Consider using a show/hide or accordion function so that site visitors can access further details should they want them. This will remove distractions and create a minimalist product page.

Once a shopper lands on their potential purchase, make sure your call-to-action (CTA) is clear as day. People need to know how to buy — try for almost too obvious. Your CTA should use unambiguous terms like “Add to Cart” or “Get it now.” This isn’t the time for trying to include clever phrases on your purchase button (we’ll touch more on humor later).

Remember, impulse shopping is fickle. Keeping your product pages and CTA clear and concise will ensure shoppers won’t second guess their purchase.

Related: Holiday marketing tips for busy retailers

2. Highlight your best-selling products

When optimizing your site for impulse shoppers, you want to create an effortless flow. If you're an established e-commerce retailer, you likely know which of your products are best sellers and why.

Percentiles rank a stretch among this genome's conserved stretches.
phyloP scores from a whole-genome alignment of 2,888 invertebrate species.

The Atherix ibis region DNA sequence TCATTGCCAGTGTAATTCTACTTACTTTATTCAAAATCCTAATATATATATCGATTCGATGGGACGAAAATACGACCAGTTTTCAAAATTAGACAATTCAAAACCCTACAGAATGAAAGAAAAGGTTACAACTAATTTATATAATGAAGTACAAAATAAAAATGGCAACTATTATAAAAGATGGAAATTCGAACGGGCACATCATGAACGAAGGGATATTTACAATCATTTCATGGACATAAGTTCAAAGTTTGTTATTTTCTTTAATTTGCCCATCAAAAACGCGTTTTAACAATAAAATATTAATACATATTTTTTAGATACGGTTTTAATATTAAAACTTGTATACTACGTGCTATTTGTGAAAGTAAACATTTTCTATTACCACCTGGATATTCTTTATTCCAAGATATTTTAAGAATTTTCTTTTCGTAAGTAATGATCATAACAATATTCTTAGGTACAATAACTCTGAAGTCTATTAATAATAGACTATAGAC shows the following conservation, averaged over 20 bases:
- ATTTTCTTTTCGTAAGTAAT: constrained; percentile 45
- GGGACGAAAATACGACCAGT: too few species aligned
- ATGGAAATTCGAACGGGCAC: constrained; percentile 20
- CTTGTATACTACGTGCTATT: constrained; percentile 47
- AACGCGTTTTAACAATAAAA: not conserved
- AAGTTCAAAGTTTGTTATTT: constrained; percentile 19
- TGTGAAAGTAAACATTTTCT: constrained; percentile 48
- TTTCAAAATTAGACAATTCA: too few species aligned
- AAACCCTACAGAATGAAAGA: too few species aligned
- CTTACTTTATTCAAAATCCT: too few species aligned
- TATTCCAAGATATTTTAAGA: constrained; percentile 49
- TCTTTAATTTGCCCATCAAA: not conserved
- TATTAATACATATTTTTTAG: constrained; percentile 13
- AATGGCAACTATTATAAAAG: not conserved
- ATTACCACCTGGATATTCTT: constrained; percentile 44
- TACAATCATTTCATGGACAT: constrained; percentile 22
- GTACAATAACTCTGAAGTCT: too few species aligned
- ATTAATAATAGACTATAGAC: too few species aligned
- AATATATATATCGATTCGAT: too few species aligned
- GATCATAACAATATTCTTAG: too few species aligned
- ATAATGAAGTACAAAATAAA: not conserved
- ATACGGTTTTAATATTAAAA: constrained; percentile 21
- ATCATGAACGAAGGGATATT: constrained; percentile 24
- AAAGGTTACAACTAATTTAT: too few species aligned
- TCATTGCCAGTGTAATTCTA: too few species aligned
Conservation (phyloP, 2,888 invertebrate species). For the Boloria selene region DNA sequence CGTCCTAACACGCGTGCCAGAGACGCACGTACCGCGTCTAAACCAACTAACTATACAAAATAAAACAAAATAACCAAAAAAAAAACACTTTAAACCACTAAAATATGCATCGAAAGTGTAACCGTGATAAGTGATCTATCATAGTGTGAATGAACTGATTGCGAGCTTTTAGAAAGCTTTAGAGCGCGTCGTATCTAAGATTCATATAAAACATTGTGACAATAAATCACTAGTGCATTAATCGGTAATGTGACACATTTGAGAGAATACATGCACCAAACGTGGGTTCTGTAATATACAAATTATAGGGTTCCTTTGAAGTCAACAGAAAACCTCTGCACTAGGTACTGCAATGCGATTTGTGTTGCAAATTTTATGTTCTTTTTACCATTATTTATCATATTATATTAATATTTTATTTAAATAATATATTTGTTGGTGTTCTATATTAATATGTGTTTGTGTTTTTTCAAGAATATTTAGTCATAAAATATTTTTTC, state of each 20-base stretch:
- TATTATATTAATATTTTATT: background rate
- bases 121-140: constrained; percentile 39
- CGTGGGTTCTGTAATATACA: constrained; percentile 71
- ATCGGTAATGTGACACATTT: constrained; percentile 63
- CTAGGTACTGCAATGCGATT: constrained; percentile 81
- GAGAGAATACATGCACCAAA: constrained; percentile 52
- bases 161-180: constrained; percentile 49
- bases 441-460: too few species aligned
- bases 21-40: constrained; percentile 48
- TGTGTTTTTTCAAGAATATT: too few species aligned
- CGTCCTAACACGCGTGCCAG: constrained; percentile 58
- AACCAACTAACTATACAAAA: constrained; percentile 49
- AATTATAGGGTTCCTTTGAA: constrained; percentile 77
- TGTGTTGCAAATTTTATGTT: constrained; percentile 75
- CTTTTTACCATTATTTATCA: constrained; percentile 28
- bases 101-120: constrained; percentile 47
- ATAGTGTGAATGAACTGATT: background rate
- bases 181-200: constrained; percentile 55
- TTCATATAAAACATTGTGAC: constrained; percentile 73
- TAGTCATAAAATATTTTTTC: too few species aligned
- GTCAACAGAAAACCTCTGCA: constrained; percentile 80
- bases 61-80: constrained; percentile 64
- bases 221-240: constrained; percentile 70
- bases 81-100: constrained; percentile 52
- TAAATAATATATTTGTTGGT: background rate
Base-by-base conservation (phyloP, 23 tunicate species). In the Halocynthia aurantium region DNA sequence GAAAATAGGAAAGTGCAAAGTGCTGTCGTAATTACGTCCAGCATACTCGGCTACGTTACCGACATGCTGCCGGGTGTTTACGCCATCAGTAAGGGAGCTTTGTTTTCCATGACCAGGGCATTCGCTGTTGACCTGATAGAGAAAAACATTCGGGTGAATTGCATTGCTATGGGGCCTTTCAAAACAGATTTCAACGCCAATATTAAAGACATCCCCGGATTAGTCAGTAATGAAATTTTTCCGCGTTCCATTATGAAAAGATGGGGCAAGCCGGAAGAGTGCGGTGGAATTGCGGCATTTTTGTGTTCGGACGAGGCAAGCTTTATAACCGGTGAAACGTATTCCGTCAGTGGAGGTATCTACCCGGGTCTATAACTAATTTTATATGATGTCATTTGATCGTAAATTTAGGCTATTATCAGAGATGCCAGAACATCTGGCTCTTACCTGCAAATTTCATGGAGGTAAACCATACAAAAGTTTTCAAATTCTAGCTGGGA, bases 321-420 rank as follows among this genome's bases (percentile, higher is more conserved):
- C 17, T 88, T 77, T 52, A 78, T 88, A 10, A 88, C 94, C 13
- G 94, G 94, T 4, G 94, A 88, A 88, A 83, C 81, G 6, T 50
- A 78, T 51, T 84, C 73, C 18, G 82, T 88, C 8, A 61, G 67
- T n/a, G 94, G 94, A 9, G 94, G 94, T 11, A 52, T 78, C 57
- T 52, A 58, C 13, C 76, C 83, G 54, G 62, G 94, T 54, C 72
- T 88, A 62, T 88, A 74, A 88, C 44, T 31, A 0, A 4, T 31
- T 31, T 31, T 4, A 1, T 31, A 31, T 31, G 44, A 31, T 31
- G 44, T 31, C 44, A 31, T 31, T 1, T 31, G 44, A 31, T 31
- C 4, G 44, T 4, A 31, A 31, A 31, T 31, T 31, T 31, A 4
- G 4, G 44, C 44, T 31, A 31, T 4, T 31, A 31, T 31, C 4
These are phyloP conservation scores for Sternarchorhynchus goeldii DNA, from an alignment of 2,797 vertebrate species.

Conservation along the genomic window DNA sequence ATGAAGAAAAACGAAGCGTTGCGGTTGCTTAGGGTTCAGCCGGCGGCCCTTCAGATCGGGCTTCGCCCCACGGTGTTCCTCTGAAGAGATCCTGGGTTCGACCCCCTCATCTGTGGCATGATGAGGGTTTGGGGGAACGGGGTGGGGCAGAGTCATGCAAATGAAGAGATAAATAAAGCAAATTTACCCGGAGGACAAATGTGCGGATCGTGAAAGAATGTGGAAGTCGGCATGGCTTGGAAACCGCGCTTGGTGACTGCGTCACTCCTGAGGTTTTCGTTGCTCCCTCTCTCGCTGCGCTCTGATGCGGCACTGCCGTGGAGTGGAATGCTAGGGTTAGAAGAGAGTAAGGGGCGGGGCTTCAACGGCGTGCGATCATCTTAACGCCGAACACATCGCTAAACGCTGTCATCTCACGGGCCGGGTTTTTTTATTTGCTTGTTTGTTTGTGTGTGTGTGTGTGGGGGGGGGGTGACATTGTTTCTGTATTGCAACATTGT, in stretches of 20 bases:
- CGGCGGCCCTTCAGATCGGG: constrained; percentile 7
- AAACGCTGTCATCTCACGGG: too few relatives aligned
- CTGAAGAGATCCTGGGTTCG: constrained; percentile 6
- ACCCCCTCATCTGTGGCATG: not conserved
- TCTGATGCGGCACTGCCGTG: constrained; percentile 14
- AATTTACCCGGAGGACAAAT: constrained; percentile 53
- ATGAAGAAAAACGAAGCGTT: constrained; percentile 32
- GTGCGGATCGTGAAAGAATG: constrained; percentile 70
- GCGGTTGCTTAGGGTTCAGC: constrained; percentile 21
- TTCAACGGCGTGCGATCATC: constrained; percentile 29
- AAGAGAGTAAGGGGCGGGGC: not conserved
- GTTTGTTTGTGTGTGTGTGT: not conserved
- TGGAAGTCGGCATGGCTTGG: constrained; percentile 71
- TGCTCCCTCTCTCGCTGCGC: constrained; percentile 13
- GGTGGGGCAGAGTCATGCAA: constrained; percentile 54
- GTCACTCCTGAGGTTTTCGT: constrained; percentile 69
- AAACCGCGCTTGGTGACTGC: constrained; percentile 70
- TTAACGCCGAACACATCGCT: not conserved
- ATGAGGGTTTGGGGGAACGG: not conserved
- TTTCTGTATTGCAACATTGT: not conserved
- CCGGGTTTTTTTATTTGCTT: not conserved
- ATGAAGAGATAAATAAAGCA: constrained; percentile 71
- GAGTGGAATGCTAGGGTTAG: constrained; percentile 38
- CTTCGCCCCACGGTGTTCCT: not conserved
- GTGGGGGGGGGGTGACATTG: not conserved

Make it easy for distracted shoppers and highlight top-sellers on your home page, landing pages, or even via gift guides.

Remember, you want to close a sale, so stick with the hits.

However a potential customer found your page, especially if they’re multitasking, they want to quickly find what they came for, not be confused by different options.

For example, if you’re an organic candy retailer and impulse shoppers found you through a targeted Facebook ad, they want to see the products featured in the ad. Save the new vegan candles you’re testing out for another page of your website. Now is not the time to pitch unknown, unrelated or new products.

3. Plan for impulse shoppers on mobile